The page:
Am I stupid for being a Libertarian?

John K Clark (
Sat, 8 Mar 1997 21:05:19 -0800 (PST)


On Fri, 07 Mar 1997 Erik Moeller <> Wrote:

>If government works correctly, you don't work for the state but the
>state works for you.

If I'm the boss and the state works for me then I should be able to fire the
state whenever I want to. Unfortunately I can not, because I am not the boss
and the state won't let me quit.

>I *do* agree that this is often not the case today.

On of the great understatements of all time.

>The problem is that government is too corrupt and influenced >(usually even set up) by economy.

True, but that's not because we were just unlucky and elected the wrong
politicians, it's inherent in the system. Suppose I want to make $10,000,
there are two ways to go about it. I can work to repeal hundreds of special
interest laws, each one costing me a few dollars, or I can lobby for the
passage of one more special interest law that will give me and my friends
$10,000 and cost everybody else a dollar or two. The second method makes much
more sense, it's far easier to pass one law than to repeal hundreds .

This sort of lobbying won't work in the free market. If I want an executive
at GM to be promoted to a position of greater power there is only one thing
I can do to help that come about, purchase the product that the executive has
been advocating. Bribery will help the executive's bank account but it will
not help his chances for advancement, it will hurt it because his boss will
note that his decisions have been poor and do not made economic sense.
The stockholders will note the same thing.

All this causes a lot of problems for government, the main trouble with
theft is that it's mostly a net loss, not just a transfer of funds.
For the victim it is of course a total loss, but what about the thief?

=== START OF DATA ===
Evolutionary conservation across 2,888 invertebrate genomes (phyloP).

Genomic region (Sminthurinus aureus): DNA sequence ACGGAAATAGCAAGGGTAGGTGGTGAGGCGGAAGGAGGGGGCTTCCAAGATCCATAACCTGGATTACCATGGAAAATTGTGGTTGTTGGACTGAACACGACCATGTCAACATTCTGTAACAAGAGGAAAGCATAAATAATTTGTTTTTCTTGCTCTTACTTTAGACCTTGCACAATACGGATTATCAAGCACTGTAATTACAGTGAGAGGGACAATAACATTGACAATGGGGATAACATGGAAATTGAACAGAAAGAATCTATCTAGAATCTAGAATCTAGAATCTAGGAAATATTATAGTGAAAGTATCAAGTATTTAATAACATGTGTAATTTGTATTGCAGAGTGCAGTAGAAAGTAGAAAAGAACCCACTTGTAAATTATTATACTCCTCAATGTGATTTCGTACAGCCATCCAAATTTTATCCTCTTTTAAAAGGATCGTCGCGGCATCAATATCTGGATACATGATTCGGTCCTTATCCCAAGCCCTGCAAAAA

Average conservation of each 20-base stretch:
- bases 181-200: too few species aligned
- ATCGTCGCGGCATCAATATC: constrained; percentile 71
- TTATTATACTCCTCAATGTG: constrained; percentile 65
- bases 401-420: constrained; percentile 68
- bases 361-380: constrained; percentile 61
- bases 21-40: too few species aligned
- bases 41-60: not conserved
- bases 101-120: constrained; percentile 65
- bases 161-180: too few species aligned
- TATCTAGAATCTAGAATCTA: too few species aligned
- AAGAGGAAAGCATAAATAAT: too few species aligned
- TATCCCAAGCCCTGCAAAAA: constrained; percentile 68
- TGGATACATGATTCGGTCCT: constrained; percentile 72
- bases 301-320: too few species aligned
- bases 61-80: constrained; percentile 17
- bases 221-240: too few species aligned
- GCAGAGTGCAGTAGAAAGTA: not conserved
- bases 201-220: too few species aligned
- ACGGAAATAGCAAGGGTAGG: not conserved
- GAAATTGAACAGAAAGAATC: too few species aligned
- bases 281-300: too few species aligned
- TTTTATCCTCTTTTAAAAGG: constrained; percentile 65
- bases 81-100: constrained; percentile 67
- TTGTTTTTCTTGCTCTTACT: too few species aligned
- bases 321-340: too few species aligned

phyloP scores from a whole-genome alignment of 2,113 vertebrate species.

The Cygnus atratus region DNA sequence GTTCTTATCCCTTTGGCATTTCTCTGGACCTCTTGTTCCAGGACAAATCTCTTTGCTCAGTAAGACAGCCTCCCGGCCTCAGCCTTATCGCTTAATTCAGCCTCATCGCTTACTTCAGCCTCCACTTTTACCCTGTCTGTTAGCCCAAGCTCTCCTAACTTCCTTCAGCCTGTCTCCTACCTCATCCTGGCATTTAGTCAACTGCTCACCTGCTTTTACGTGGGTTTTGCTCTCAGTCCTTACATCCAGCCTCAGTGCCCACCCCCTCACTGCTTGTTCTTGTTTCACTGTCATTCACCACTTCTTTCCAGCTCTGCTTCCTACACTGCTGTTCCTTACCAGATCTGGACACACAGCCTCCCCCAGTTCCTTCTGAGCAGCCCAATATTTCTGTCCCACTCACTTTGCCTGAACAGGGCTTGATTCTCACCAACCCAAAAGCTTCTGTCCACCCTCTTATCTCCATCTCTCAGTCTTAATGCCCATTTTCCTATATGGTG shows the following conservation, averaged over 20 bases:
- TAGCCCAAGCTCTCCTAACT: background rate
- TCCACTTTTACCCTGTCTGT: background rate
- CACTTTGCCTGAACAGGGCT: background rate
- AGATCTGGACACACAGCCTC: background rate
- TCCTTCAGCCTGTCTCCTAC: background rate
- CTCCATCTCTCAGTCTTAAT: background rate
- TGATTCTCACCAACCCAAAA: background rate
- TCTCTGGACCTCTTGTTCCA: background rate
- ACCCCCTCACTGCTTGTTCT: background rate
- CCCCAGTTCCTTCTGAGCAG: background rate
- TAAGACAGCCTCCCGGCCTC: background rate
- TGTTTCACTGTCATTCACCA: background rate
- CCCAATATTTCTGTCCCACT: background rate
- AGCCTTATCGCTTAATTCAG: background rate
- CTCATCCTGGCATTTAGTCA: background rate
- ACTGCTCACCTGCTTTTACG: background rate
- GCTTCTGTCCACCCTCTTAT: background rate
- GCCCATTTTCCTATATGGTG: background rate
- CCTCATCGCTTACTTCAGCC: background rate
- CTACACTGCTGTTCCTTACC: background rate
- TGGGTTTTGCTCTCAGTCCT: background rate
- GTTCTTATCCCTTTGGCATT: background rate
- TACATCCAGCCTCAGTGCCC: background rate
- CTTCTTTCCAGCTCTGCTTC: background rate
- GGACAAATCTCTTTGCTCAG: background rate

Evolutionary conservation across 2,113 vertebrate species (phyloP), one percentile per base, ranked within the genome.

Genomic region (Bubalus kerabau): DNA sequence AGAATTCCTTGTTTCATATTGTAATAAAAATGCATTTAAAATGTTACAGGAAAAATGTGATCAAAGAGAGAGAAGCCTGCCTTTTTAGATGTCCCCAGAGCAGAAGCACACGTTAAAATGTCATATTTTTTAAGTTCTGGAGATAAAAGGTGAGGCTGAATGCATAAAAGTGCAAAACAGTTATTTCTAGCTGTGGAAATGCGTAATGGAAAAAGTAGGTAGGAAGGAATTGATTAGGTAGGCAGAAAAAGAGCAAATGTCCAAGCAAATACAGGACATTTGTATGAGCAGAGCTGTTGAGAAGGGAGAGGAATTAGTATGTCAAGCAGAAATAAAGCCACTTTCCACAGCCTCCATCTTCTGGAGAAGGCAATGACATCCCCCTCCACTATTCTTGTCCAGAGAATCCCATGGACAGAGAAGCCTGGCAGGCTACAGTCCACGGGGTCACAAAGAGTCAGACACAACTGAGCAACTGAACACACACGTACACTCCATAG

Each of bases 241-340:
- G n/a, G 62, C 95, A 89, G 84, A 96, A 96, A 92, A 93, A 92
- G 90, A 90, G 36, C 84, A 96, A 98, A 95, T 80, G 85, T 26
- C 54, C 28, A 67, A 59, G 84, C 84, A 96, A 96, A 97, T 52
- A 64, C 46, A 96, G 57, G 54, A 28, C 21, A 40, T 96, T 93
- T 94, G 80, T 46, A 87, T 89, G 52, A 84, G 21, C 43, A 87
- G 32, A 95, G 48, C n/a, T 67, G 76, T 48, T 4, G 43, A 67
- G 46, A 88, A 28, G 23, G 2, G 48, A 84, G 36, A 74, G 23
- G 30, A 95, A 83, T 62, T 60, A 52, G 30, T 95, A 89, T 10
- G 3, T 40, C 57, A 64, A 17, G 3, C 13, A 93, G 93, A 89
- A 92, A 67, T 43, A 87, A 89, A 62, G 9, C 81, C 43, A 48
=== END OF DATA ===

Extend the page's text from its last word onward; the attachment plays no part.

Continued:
A thief has a job and like all jobs it involves labor and expenses, in this
case legal costs and loss of his livelihood when he's in jail. The net
benefit in the interaction between thief and victim is only a small part of
his income. He will likely expend 9$ worth of labor, labor he could have used
to make money in other ways, in order to receive 10$ worth of stolen property.

This situation in no way changes when government is the thief. Individuals
pay an enormous cost to try to protect themselves from this thief,
accountants, tax lawyers, and most important of all, the organization of
resources to minimize taxes rather that to maximize the generation of real
wealth. The results is that the net loss is close to or equal to the amount
stolen by government.

>For government does not have a general interest in acting "evil",
>but big biz has, in order to
> - sell more

What on Earth is evil about selling something to somebody who wants to buy it?

>- pay fewer taxes

What on Earth is evil about protecting you possessions from theft?

>- get rid of competitors

There are two ways a company could get rid of competitors.

1) It could become more efficient than the competition. This would mean that
the company would be producing a product that individuals chose because
they liked it better than the alternative. In the name of human freedom
this horrible state of affairs can not be allowed, the government sees to

2) The proper way to deal with a competitor who makes a product that is
better and cheaper than yours is to use your "clout" to lobby the